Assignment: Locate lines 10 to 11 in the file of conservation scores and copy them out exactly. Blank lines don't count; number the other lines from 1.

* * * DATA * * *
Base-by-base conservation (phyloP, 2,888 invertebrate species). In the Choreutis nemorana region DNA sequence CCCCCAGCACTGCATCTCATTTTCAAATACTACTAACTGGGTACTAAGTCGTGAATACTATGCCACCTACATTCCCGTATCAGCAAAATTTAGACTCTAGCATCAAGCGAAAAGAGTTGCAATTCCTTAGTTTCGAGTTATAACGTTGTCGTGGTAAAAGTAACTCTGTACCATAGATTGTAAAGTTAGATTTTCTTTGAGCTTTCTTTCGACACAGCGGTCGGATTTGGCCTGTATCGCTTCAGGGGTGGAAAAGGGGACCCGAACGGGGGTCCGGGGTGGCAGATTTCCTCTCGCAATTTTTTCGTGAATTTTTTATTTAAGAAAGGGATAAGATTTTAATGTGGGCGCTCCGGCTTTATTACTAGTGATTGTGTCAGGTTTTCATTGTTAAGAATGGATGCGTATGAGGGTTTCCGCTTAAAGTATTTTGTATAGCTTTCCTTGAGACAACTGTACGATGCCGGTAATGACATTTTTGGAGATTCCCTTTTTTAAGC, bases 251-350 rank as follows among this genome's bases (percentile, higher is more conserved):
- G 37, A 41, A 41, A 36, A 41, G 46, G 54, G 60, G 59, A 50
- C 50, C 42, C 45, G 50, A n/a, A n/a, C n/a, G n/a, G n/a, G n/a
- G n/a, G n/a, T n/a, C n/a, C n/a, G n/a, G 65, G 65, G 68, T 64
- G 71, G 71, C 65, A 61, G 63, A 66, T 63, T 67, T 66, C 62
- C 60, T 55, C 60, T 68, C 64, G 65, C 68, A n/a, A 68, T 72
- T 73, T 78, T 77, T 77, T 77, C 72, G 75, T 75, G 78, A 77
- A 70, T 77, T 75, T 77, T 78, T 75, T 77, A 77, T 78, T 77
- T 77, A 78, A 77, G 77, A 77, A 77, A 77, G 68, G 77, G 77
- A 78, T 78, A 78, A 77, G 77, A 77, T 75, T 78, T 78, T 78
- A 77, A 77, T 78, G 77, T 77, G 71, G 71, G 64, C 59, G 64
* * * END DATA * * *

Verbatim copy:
- A 78, T 78, A 78, A 77, G 77, A 77, T 75, T 78, T 78, T 78
- A 77, A 77, T 78, G 77, T 77, G 71, G 71, G 64, C 59, G 64